Indeed, all of the above mentioned thinkers had in common a profound confidence in human nature. They placed all hope for the future in humankind’s ability to take control, to improve society and to achieve intellectual and moral self-mastery. Although it would be unfair to exaggerate the direct influence of these atheist humanists on the average European during the late nineteenth and early twentieth centuries, there is good reason to believe that the above mentioned philosophers were able to make explicit a pervasive cultural élan.   In their philosophical works, thinkers such as Comte, Feuerbach, Marx, and Nietzsche gave words to a common spirit of the age. De Lubac makes a similar observation in the preface to his The Drama of Atheist Humanism (1944):

Contemporary atheism is increasingly positive, organic, constructive. Combining a mystical immanentism with a clear perception of the human trend,[liv] it has three principal aspects which can be symbolized by three names: Auguste Comte, Ludwig Feuerbach (who must share the honor with his disciple, Karl Marx) and Friedrich Nietzsche. Through a number of intermediaries, and with a number of accretions, admixtures and, in many cases, distortions, the doctrines of these three nineteenth-century thinkers are, even today, the inspiration of three philosophies of life (social and political as well as individual) that all exercise a powerful attraction. . . . Positivism is an immense edifice of scientific philosophy and practical politics; that Marxism, which has received its Summa if not its Bible in Das Kapital, is a vast and powerful system of political and social economy; and that Nietzsche’s ideas offer an extraordinary profusion of pedagogic resources (in the profoundest sense of the term).[lv]

In the early twentieth century, the social, political, and individual lives of Europeans were shaped by these “philosophies of life.” Whether Marx and communist revolution in Russia, Comte and L’ Action françaisein France, or hope for a distorted kind of Nietzschean overman in Nazi Germany,[lvi] the influence of atheist humanism was profound and tragic. Yet, a godless humanism seems to have been the preferred option in early twentieth century Europe. Science and technological innovation appeared then, as they do now, to offer endless possibilities for individual and social improvement. Thus, the hopes and dreams of modern people were wedded to the promises of an emerging technological civilization.[lvii] For this reason, the calamity of world wars, revolutions, and mass genocide created a profound emotional and intellectual crisis for many. In light of the violence and devastation witnessed in early twentieth century Europe, technological utopia and human self-mastery seem to have been an illusion, but where else could persons look for answers to the social ills plaguing modern industrial civilization? Why not the Church? According to de Lubac, the Catholic Church was ill prepared to offer the gospel as an alternative to atheist humanism because it had retreated into a kind of spiritual ghetto.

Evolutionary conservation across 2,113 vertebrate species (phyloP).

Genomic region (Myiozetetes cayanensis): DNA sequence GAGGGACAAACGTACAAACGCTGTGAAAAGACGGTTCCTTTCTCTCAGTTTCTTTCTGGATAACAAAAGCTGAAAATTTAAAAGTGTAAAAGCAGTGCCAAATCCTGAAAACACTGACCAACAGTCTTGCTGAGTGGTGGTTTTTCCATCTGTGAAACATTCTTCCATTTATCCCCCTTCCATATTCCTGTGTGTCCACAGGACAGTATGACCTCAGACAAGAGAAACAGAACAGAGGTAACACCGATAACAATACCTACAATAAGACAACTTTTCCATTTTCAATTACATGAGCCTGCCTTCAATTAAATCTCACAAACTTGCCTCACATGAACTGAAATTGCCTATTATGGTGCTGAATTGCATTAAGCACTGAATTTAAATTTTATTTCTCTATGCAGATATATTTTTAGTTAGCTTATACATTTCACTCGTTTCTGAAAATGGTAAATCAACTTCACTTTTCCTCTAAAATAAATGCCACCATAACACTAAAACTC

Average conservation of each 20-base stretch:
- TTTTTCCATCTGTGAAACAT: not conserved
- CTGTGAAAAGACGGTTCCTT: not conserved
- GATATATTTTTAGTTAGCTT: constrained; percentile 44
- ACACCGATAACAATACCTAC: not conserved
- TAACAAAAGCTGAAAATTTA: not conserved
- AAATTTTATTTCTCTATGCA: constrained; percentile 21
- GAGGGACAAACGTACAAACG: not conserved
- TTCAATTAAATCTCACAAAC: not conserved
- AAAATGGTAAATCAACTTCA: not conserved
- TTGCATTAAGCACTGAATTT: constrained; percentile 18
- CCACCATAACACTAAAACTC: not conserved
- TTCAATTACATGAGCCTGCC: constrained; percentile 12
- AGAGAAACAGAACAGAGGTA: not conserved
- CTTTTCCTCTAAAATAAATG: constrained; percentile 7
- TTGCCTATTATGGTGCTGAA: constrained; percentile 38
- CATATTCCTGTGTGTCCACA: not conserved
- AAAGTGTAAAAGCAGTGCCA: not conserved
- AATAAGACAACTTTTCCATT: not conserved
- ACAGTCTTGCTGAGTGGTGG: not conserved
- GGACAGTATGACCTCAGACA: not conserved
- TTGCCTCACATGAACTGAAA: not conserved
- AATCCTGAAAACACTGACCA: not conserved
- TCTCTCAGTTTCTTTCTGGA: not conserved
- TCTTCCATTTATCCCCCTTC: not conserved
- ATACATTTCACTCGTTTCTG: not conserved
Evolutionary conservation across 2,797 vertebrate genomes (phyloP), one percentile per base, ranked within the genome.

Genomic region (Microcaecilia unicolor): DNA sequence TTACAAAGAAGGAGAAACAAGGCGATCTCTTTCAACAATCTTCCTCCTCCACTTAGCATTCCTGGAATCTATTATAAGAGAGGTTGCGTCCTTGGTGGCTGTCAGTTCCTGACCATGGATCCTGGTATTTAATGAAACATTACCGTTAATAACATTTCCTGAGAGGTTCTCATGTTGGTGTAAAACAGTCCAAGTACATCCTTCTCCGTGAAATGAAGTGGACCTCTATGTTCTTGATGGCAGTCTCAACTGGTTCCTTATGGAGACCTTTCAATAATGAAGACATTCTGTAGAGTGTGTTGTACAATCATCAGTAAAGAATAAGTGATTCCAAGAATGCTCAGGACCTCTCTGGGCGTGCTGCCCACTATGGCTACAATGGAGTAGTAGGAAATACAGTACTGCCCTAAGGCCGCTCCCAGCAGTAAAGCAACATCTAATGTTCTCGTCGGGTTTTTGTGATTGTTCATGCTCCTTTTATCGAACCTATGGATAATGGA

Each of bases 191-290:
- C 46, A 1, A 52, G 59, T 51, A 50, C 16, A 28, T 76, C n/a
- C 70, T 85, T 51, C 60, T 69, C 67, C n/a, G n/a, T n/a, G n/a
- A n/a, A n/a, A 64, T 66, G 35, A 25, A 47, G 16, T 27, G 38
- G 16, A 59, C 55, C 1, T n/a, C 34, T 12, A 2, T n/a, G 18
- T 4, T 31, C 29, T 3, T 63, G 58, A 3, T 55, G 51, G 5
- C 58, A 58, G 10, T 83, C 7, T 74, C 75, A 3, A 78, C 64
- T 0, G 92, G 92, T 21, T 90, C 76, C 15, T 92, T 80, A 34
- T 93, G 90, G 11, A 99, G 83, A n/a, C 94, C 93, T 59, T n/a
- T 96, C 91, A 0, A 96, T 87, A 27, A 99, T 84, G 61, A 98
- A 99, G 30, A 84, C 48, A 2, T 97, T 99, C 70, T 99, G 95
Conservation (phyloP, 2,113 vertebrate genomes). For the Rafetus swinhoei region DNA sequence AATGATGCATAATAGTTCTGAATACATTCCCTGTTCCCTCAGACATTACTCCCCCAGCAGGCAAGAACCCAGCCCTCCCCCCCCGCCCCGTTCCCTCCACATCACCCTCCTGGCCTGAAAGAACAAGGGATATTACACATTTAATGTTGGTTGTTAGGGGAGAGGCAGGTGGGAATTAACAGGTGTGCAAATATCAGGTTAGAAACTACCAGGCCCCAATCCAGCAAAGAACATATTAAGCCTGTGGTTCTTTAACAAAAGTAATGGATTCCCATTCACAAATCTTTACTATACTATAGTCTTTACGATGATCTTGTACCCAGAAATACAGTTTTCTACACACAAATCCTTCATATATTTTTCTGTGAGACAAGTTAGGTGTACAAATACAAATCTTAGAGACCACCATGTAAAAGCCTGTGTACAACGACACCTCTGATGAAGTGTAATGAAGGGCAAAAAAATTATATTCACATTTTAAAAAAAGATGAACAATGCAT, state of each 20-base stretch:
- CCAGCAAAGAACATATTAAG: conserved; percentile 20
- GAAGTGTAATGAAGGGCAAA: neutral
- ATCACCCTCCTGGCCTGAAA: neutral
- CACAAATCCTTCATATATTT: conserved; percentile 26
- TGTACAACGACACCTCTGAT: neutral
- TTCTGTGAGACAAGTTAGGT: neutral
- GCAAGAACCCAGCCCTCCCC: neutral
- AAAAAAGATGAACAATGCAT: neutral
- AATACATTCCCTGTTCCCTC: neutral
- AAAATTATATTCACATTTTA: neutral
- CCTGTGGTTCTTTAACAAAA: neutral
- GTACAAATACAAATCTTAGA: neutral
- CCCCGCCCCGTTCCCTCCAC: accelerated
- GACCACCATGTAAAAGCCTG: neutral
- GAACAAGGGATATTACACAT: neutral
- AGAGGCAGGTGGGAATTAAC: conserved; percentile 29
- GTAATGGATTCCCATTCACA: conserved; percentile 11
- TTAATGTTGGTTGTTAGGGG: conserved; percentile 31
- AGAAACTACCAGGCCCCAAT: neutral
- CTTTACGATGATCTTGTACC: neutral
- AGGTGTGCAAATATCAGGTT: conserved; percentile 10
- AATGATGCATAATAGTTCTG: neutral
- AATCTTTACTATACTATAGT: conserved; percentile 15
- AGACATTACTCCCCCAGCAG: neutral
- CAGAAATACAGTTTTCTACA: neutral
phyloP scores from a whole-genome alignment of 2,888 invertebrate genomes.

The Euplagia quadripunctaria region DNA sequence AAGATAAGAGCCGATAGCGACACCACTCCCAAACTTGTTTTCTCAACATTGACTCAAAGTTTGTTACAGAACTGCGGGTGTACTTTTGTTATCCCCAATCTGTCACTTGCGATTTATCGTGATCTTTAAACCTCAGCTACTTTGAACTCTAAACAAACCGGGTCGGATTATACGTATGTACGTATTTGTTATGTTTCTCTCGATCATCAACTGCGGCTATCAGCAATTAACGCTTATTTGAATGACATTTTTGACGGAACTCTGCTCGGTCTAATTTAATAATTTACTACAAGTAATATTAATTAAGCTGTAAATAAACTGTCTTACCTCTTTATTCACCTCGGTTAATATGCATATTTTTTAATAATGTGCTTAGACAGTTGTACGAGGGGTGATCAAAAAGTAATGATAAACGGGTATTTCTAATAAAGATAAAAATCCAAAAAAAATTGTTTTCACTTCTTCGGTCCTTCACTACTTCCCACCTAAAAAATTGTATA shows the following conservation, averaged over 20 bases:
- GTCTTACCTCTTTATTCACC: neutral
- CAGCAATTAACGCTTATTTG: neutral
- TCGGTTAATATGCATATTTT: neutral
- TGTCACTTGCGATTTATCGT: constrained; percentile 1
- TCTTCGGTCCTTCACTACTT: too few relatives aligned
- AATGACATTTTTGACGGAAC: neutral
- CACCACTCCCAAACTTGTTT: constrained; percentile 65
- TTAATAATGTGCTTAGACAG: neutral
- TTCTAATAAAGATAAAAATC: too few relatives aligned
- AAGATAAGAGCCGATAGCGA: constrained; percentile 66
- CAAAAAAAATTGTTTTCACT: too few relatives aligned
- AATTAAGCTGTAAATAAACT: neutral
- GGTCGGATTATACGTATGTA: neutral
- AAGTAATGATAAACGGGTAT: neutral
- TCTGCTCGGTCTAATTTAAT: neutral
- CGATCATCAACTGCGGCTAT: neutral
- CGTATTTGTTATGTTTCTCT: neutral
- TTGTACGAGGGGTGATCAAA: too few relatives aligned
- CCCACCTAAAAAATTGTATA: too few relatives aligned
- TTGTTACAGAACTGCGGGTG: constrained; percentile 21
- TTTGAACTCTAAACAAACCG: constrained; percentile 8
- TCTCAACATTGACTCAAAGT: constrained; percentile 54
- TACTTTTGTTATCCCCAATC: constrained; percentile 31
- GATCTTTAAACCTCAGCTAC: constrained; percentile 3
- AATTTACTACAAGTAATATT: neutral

Apologetics and Theology

According to de Lubac, the Catholic Church was at least partly responsible for its own increasing marginalization and for the ascendance of atheist humanism. He believed that neo-scholastic theologians had failed to engage directly with the atheistic philosophies that were having such a strong and dangerous influence on European society.[lviii] Among the earliest of his works was an article published in 1930 titled “Apologetics and Theology.”[lix] Originally delivered in 1929 as his inaugural lecture in fundamental theology at the Faculté de théologie catholique in Lyon, the article is a call for a reinvigoration of Catholic theology and apologetics, and thus a more earnest engagement with secular thought by Catholic scholars. From de Lubac’s perspective, the neo-scholastic theology that prevailed after Aeterni Patris was too narrow in its outlook and too separated from apologetics. The result of this separation was an extrinsic theology and an apologetics cut off from the content of Christian faith. According to de Lubac, “the error,” for the theologian, “consists in conceiving of dogma as a kind of ‘thing in itself,’ as a block of revealed truth with no relationship whatsoever to natural man.” Clearly, de Lubac’s criticisms were aimed at the kind of neo-scholastic theology contained in the Latin manuals and used widely for the education of clergy.   The prevailing neo-scholastic approach, he goes on to explain, “confines dogma to the extremities of knowledge and, hence, isolates it.”[lx] In a later article, written during the Second World War, de Lubac compared neo-scholastic theology to museum work. He suggested that Catholic theologians

stroll about theology somewhat as if in a museum of which we are the curators, a museum where we have inventoried, arranged and labeled everything; we know how to define all the terms, we have an answer for all objections, we supply the desired distinctions at just the right moment. Everything in it is obscure for the secular, but for us, everything is clear, everything is explained. If there is still a mystery, at least we know exactly where it is to be placed, and we point to this precisely defined site. . . . Thus, for us, theology is a science a bit like the others, with this sole essential difference: its first principles were received through revelation instead of having been acquired through experience or through the work of reason.[lxi]